Sunday, June 23, 2019
Arrow ECS made a bold statement last month with their inaugural Vision event at Olympia, London. The hype around Artificial Intelligence (AI) has been felt far and wide, but what’s in it for the Channel? Technology Business Today spoke to David Fearne, Global Practice Leader for Business Intelligence at Arrow ECS, to find out.
IDC predicts that 75 per cent of the enterprise will use AI by 2021 and spending on the technology will reach an eye watering $52.2 billion in the same year. For channel partners at Vision, an event dedicated to the development on AI, they can see the changes in the market coming but many are still trying to work out how they can get involved.
David Fearne, Global Practice Leader for Business Intelligence at Arrow ECS, commented “We actually need to be the leaders of this change. If we are not leading the change then we will be left behind. What our partners and customers are demanding is innovation and next generation technology.
“If you take AI and the whole data driven decision making and advanced analytics space, I think it has got to a point now where the risk of implementation vs reward of implementation has started to balance out. I also think the value that you can foresee from AI is higher than it was for cloud, its higher than it was for some of the next generation networking technologies too. Peoples appetite to experiment and put things into production, when they don’t fully understand the technology, is there.
Therefore, the Channel has to meet that demand. If you want to continue to be their trusted advisor, you need to innovate and drive that change.”
The movement towards AI is not an easy one for partners at all, in fact Fearne puts it “on-par with the step from on-prem to cloud.” Arrow’s hyperscaler partners are trying to encourage partners to play in the space with a set of easy-to-use tools which don’t require traditional AI and coding skills; thus making the barrier to having a go incredibly low.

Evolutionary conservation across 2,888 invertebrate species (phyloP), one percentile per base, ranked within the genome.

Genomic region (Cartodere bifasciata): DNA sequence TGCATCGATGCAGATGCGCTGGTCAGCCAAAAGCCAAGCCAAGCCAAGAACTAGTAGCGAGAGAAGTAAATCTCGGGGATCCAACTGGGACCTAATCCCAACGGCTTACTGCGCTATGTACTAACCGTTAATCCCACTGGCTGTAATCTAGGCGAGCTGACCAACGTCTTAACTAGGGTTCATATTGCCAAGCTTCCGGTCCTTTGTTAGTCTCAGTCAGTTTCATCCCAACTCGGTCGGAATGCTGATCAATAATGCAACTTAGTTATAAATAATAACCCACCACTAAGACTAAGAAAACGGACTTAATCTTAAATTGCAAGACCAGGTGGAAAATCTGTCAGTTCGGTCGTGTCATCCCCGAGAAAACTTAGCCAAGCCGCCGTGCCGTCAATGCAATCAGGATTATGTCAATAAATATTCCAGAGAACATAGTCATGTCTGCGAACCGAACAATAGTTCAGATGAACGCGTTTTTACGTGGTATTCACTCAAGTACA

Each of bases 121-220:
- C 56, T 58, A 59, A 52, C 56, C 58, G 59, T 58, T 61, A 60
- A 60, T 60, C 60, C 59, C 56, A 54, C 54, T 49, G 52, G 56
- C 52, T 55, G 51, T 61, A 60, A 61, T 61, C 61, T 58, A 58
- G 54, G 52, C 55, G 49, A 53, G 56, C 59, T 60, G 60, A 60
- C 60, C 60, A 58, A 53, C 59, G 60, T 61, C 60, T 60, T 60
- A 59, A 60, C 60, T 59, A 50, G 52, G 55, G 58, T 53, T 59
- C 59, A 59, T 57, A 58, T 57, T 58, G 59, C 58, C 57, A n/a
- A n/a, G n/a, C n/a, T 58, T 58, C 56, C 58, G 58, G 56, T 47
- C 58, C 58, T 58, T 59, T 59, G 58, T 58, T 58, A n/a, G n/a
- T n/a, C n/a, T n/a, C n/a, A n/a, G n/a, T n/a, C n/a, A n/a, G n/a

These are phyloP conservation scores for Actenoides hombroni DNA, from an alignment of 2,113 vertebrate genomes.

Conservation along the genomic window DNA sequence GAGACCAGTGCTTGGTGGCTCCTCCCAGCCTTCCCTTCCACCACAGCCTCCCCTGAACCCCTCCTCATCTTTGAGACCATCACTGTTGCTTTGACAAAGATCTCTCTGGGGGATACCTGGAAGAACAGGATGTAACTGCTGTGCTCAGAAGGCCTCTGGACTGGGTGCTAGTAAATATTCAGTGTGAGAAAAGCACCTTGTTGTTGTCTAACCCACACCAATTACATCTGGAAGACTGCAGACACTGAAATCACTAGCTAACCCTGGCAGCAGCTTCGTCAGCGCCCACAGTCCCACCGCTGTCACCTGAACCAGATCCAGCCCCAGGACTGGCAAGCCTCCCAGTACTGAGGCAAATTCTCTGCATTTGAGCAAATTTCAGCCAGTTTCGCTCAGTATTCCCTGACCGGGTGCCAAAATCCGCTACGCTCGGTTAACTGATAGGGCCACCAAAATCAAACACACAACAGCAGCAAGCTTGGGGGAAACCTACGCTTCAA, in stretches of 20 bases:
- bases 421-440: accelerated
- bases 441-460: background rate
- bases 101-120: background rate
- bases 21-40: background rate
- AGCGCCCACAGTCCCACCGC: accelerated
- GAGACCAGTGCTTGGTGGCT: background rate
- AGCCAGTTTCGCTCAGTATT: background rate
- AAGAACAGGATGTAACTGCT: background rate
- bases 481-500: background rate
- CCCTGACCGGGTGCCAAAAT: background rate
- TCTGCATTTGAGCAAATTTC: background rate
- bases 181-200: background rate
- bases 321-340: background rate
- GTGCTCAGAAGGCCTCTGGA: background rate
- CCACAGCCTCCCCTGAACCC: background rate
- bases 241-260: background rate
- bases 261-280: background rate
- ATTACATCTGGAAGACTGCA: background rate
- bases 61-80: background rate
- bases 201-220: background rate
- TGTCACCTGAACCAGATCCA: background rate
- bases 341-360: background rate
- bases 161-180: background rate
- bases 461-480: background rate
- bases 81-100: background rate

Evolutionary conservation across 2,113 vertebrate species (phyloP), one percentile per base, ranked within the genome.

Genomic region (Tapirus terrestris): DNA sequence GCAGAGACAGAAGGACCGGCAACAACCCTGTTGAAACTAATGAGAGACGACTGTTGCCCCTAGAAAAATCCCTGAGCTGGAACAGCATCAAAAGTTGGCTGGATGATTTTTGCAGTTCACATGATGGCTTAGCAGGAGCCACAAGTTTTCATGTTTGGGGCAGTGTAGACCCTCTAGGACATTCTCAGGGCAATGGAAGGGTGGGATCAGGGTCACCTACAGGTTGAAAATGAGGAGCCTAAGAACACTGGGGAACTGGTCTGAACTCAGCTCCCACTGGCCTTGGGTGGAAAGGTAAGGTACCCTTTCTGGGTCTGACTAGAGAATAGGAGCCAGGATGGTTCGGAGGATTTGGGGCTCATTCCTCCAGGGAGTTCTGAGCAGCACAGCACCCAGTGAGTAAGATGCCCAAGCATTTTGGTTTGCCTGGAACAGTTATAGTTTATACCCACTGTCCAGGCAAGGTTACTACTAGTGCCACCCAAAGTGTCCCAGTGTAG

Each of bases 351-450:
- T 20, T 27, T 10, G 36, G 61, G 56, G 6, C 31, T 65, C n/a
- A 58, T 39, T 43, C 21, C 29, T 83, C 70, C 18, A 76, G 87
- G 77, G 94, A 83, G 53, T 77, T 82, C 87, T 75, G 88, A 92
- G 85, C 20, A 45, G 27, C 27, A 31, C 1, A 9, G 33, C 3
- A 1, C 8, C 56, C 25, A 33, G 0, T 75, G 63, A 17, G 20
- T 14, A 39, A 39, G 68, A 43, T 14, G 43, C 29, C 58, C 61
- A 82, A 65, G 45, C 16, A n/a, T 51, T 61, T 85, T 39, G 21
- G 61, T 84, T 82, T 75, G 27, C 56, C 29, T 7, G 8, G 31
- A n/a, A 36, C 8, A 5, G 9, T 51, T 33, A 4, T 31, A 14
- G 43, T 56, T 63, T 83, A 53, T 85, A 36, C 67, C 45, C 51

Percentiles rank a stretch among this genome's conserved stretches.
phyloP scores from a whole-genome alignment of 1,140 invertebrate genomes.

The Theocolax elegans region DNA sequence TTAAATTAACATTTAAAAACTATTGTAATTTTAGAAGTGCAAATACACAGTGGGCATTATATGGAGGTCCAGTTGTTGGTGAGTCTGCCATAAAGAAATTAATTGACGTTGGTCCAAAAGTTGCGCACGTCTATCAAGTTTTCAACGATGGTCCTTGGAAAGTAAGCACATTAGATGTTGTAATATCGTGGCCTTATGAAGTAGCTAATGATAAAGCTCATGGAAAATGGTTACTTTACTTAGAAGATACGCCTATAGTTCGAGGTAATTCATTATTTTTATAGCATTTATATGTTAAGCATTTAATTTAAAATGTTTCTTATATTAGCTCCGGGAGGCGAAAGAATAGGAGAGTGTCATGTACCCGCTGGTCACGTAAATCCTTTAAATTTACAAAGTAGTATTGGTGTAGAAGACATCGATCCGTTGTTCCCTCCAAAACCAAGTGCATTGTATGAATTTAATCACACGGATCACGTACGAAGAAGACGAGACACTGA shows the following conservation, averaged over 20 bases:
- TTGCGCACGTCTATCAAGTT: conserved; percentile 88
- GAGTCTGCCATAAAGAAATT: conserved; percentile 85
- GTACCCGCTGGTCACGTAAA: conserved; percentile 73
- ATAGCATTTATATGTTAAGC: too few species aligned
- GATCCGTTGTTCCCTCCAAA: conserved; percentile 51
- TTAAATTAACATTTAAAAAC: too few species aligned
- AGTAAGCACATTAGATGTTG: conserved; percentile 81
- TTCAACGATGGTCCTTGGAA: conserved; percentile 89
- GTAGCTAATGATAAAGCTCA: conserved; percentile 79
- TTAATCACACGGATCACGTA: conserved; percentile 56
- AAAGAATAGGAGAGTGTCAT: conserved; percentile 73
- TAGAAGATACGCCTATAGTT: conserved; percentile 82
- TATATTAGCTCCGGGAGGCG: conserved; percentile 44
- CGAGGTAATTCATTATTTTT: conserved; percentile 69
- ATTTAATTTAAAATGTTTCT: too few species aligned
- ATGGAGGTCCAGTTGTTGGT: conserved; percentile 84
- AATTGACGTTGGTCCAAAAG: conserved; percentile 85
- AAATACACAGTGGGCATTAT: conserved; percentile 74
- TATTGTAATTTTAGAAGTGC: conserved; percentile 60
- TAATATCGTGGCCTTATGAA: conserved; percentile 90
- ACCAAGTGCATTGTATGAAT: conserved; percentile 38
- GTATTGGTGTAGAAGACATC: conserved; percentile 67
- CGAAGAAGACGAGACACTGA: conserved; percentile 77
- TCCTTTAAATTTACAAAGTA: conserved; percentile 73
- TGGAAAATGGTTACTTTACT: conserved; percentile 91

“These are code-free drag and drop type platforms which are super intuitive so that anyone can get on to them and start to experiment. From there it is one click to deploy into an AI model which you can query and share within the organisation.
“Essentially you have a super low entry point, it’s not all about buying a $400k Nvidia DGX-2 and then having three or four six-figure salary data scientists.”
Fearne thinks that some partners may be looking in the wrong place for AI skills and should be focused on gathering domain expertise and answering customer’s business questions more than anything else.
“Partners know their customers and the domain they work in. We’ve recently had partners who sell into the construction market asking how they get involved in AI. They know how the customer works and the questions they are trying to answer, they need to help them build data sets, then offer those datasets back to them as a service to train with. Partners should be the engine that collects the new data, refine it, put it into the training model and sell it back to them. When you think about it like that it is so simple.
“We are trying to get through to partners that they could do incremental things in AI on top of what they do today and then become a Data-as-a-Service partner.”
Fearne persists, “If you have a question that needs answering, what is the best possible data you could build for an AI model to predict the outcome? Your customers will love you for that and will pay through the nose for it. It’s a lot of hard work to get that data sorted, but the reward to automate the process is huge.”